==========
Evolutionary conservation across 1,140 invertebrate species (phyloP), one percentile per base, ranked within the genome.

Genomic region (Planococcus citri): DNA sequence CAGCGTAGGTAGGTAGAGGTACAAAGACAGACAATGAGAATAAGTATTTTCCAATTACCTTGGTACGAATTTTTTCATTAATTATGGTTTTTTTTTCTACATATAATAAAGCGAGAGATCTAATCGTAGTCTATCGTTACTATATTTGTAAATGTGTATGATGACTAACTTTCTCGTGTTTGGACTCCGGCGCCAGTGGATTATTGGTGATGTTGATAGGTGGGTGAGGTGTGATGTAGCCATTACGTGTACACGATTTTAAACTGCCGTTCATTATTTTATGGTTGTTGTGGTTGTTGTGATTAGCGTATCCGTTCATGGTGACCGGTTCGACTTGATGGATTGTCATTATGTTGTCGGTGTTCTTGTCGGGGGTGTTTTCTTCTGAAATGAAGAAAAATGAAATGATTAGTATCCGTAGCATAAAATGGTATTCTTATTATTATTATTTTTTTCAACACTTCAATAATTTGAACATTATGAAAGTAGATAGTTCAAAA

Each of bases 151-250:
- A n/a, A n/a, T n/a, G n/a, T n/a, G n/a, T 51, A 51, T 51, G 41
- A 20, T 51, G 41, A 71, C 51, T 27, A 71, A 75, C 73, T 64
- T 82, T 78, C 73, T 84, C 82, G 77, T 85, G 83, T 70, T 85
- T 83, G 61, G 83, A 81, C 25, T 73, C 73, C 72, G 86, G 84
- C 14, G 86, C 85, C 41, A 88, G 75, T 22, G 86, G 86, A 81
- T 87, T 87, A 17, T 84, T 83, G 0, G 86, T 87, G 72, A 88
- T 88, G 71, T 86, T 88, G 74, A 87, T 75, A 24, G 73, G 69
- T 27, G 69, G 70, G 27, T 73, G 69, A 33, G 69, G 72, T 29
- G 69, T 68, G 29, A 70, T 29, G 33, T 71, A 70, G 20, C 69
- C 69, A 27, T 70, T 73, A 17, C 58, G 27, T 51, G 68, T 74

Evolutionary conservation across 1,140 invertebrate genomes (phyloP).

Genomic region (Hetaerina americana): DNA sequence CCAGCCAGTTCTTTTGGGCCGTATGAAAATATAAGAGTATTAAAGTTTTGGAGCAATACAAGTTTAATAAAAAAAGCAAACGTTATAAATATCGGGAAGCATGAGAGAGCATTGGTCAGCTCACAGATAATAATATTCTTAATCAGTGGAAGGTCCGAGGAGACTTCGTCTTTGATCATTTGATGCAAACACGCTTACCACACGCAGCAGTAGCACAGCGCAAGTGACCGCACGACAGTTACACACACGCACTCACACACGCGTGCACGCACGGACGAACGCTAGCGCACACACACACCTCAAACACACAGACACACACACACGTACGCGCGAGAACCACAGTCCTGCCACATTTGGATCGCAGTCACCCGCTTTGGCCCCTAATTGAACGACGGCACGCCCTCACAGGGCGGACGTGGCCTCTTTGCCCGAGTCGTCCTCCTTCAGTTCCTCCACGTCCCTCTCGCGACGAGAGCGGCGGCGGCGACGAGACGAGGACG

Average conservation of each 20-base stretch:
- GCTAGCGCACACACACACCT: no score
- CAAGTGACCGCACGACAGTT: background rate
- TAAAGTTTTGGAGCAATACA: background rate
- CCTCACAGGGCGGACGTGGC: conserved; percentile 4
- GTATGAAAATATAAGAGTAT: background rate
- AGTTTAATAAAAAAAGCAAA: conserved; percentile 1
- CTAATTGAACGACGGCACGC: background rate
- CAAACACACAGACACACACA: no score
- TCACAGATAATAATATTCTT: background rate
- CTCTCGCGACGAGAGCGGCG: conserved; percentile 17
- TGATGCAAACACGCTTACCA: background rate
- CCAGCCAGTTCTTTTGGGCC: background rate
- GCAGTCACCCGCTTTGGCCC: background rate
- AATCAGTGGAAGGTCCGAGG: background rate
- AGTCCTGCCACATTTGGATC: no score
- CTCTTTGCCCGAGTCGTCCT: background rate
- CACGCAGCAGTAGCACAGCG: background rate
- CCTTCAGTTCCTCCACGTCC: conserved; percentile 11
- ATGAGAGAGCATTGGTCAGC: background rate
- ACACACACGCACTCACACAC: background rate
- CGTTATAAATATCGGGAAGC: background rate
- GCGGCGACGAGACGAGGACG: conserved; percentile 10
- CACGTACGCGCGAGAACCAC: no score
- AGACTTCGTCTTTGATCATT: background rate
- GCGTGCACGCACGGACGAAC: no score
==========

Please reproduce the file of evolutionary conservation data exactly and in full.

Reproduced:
Evolutionary conservation across 1,140 invertebrate species (phyloP), one percentile per base, ranked within the genome.

Genomic region (Planococcus citri): DNA sequence CAGCGTAGGTAGGTAGAGGTACAAAGACAGACAATGAGAATAAGTATTTTCCAATTACCTTGGTACGAATTTTTTCATTAATTATGGTTTTTTTTTCTACATATAATAAAGCGAGAGATCTAATCGTAGTCTATCGTTACTATATTTGTAAATGTGTATGATGACTAACTTTCTCGTGTTTGGACTCCGGCGCCAGTGGATTATTGGTGATGTTGATAGGTGGGTGAGGTGTGATGTAGCCATTACGTGTACACGATTTTAAACTGCCGTTCATTATTTTATGGTTGTTGTGGTTGTTGTGATTAGCGTATCCGTTCATGGTGACCGGTTCGACTTGATGGATTGTCATTATGTTGTCGGTGTTCTTGTCGGGGGTGTTTTCTTCTGAAATGAAGAAAAATGAAATGATTAGTATCCGTAGCATAAAATGGTATTCTTATTATTATTATTTTTTTCAACACTTCAATAATTTGAACATTATGAAAGTAGATAGTTCAAAA

Each of bases 151-250:
- A n/a, A n/a, T n/a, G n/a, T n/a, G n/a, T 51, A 51, T 51, G 41
- A 20, T 51, G 41, A 71, C 51, T 27, A 71, A 75, C 73, T 64
- T 82, T 78, C 73, T 84, C 82, G 77, T 85, G 83, T 70, T 85
- T 83, G 61, G 83, A 81, C 25, T 73, C 73, C 72, G 86, G 84
- C 14, G 86, C 85, C 41, A 88, G 75, T 22, G 86, G 86, A 81
- T 87, T 87, A 17, T 84, T 83, G 0, G 86, T 87, G 72, A 88
- T 88, G 71, T 86, T 88, G 74, A 87, T 75, A 24, G 73, G 69
- T 27, G 69, G 70, G 27, T 73, G 69, A 33, G 69, G 72, T 29
- G 69, T 68, G 29, A 70, T 29, G 33, T 71, A 70, G 20, C 69
- C 69, A 27, T 70, T 73, A 17, C 58, G 27, T 51, G 68, T 74

Evolutionary conservation across 1,140 invertebrate genomes (phyloP).

Genomic region (Hetaerina americana): DNA sequence CCAGCCAGTTCTTTTGGGCCGTATGAAAATATAAGAGTATTAAAGTTTTGGAGCAATACAAGTTTAATAAAAAAAGCAAACGTTATAAATATCGGGAAGCATGAGAGAGCATTGGTCAGCTCACAGATAATAATATTCTTAATCAGTGGAAGGTCCGAGGAGACTTCGTCTTTGATCATTTGATGCAAACACGCTTACCACACGCAGCAGTAGCACAGCGCAAGTGACCGCACGACAGTTACACACACGCACTCACACACGCGTGCACGCACGGACGAACGCTAGCGCACACACACACCTCAAACACACAGACACACACACACGTACGCGCGAGAACCACAGTCCTGCCACATTTGGATCGCAGTCACCCGCTTTGGCCCCTAATTGAACGACGGCACGCCCTCACAGGGCGGACGTGGCCTCTTTGCCCGAGTCGTCCTCCTTCAGTTCCTCCACGTCCCTCTCGCGACGAGAGCGGCGGCGGCGACGAGACGAGGACG

Average conservation of each 20-base stretch:
- GCTAGCGCACACACACACCT: no score
- CAAGTGACCGCACGACAGTT: background rate
- TAAAGTTTTGGAGCAATACA: background rate
- CCTCACAGGGCGGACGTGGC: conserved; percentile 4
- GTATGAAAATATAAGAGTAT: background rate
- AGTTTAATAAAAAAAGCAAA: conserved; percentile 1
- CTAATTGAACGACGGCACGC: background rate
- CAAACACACAGACACACACA: no score
- TCACAGATAATAATATTCTT: background rate
- CTCTCGCGACGAGAGCGGCG: conserved; percentile 17
- TGATGCAAACACGCTTACCA: background rate
- CCAGCCAGTTCTTTTGGGCC: background rate
- GCAGTCACCCGCTTTGGCCC: background rate
- AATCAGTGGAAGGTCCGAGG: background rate
- AGTCCTGCCACATTTGGATC: no score
- CTCTTTGCCCGAGTCGTCCT: background rate
- CACGCAGCAGTAGCACAGCG: background rate
- CCTTCAGTTCCTCCACGTCC: conserved; percentile 11
- ATGAGAGAGCATTGGTCAGC: background rate
- ACACACACGCACTCACACAC: background rate
- CGTTATAAATATCGGGAAGC: background rate
- GCGGCGACGAGACGAGGACG: conserved; percentile 10
- CACGTACGCGCGAGAACCAC: no score
- AGACTTCGTCTTTGATCATT: background rate
- GCGTGCACGCACGGACGAAC: no score